An historically low rate rise and major community infrastructure
investments are at the centre of the Council’s Proposed Budget.
Council tonight released the Proposed Budget 2021-22 which balances
fiscal responsibility, policies and funding to support individuals, business
and sectors hit hard by COVID-19, with a strategic plan and investment to meet
population growth demands across the region.
The Proposed Budget freezes many fees and charges at pre-pandemic
levels in 2021-22 and allocates $379 million over two years to deliver the
region’s largest ever capital works program.
It commits $687 million over four years in investment for community
facilities such as shared trails, aquatic and sporting facilities, community
centres and public open space.
The Proposed Budget has been informed by Council’s new Our Community Plan 2021-2025, which sets strategic directions for sustainable growth and
development, a strong economy, a healthy, caring and inclusive community, and a
high-performing Council and organisation.
Greater Geelong Mayor Stephanie Asher said Council was confident the
Proposed Budget would ensure the Council was well-placed to meet the challenges
and opportunities ahead.
This Budget has been carefully developed alongside our four-year Council plan to ensure our investments align with our strategic direction, reflect what the community is telling us and put the community’s health and wellbeing at the heart of everything we do.
We are delivering this fair and responsive budget against the backdrop of one of the toughest years in living memory.
It strikes the right balance between locking-in financial sustainability and directing investment towards community infrastructure to support liveable and sustainable communities, while recognising COVID-recovery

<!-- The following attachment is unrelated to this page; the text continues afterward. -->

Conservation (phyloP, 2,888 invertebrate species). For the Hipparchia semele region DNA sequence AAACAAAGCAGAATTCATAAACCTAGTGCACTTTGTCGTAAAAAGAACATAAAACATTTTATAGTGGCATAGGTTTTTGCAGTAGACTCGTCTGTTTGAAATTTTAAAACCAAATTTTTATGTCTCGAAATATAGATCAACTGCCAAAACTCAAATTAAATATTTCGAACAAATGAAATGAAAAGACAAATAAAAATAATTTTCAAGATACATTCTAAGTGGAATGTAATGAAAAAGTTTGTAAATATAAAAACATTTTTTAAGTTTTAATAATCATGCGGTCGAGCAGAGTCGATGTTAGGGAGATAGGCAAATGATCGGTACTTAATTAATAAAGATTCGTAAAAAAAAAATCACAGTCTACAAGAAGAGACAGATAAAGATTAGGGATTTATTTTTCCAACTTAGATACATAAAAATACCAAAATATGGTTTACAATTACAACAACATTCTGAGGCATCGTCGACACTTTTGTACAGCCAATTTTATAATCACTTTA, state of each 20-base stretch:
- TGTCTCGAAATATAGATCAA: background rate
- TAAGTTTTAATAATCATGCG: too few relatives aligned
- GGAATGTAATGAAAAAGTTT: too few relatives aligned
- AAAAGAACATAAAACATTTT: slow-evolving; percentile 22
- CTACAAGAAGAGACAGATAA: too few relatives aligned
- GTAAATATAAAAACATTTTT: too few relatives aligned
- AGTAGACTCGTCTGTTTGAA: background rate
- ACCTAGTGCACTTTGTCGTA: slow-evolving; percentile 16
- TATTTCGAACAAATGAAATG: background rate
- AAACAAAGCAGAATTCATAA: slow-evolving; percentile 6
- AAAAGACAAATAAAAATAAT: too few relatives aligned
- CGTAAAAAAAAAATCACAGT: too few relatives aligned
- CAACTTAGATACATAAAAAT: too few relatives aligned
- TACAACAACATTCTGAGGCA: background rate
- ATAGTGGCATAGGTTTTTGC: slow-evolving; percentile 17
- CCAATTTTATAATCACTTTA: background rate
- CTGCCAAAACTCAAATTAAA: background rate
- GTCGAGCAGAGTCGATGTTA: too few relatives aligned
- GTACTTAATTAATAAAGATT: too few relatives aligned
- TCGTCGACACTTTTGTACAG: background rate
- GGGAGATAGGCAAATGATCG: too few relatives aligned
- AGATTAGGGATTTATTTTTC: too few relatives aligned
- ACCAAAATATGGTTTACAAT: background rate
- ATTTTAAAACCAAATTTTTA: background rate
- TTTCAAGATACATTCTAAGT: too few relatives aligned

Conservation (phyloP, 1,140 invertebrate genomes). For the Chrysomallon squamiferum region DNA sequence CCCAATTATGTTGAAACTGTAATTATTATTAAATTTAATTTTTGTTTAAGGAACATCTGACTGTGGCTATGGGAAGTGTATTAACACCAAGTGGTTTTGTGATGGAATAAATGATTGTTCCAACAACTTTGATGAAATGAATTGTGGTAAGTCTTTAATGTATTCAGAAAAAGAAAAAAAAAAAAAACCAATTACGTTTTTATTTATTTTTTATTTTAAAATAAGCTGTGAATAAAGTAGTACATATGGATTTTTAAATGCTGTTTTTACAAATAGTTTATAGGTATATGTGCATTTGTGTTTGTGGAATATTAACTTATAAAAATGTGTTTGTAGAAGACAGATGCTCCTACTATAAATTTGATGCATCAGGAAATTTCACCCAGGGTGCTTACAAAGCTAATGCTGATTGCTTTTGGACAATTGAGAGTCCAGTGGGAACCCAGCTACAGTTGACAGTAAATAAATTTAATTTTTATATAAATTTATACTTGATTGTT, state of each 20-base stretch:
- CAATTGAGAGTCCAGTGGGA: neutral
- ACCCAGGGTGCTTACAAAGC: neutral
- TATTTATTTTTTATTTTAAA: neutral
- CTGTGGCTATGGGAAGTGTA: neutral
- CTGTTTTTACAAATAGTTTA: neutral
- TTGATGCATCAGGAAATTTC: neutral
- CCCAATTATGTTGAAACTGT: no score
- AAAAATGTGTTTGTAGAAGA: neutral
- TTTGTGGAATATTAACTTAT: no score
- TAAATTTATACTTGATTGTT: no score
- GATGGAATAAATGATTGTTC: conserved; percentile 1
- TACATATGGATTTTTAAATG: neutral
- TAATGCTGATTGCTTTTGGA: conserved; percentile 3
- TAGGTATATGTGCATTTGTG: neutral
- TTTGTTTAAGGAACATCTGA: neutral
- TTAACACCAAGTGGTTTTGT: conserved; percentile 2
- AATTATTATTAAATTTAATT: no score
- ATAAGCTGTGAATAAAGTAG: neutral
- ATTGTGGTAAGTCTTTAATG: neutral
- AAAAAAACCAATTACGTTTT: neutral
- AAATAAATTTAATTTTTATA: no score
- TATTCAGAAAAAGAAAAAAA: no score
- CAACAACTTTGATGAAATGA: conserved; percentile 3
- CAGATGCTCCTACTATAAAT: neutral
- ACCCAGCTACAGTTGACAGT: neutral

support remains an essential priority.
Commercial fees are being frozen in the following areas: Swim, Sport
and Leisure centres, Community Fair Play seasonal hire, golf, community halls,
Breamlea Caravan Park, National Wool Museum and other building permit fees.
Finance Portfolio Chair, Councillor Anthony Aitken, said the Council was
determined to cap the total rate rise at 1.5 percent, despite the challenging
financial operating environment.
Council faces many significant challenges when setting its budget.
Two of the major challenging areas are that last year’s COVID-19 recovery
Budget caused the City to operate with a major deficit, and a second challenge
is ageing infrastructure across the whole municipality.
I am proud we have struck the right balance in our fiscal responsibilities
as Councillors. We are returning the Council Budget to surplus in 2022-23 and we are
announcing the start of an unprecedented asset renewal program with this
Over the next four years we are investing heavily in renewing assets
in the city from Anakie to Grovedale, from St Leonards to Ocean Grove and
reducing the asset renewal gap, while investing in our new communities like
This is a budget that repairs the City’s financial position with a
commitment to return to surplus and shares asset renewal and investment across
the whole municipality.
COVID-19 has had a major financial impact on City operations and
substantial funds were redirected to essential community support, but Council has
brought the budgeted $24.6 million deficit for this financial year to under $20
As part of a financial plan that projects the budget returning to
surplus from 2022-2023, this Budget forecasts a proposed deficit of $7.9 million
This fiscal responsibility has been supported by Council’s Expenditure Review Panel, which made recommendations, including ideas informed by the
community, to deliver ongoing operational efficiencies.
Savings of $700,000 are included in the Proposed Budget 2021-2022.
With the exception of the specific COVID-19 response grants, the Council’s extensive array of funding opportunities through the Community Grants program has been maintained.
Following the development of the Sustainability Framework, the Council
is investing more strongly in environmental grants.
The Environmental Sustainability Grants stream has grown by $80,000 to $150,000.
There is also a new Community Climate Action fund, providing $100,000 in funding to help us become a zero emission, climate-ready region.
Residents experiencing financial difficulties as a result of COVID-19 are encouraged to contact the City to discuss potential arrangements that suit their individual circumstances via [email protected] or call 03 5272 5272.
View the Proposed Budget 2021-2022 and draft Our Community Plan 2021-2025 online. Hard copies are available upon request.
Submissions are encouraged and will be received until Tuesday 25 May 2021.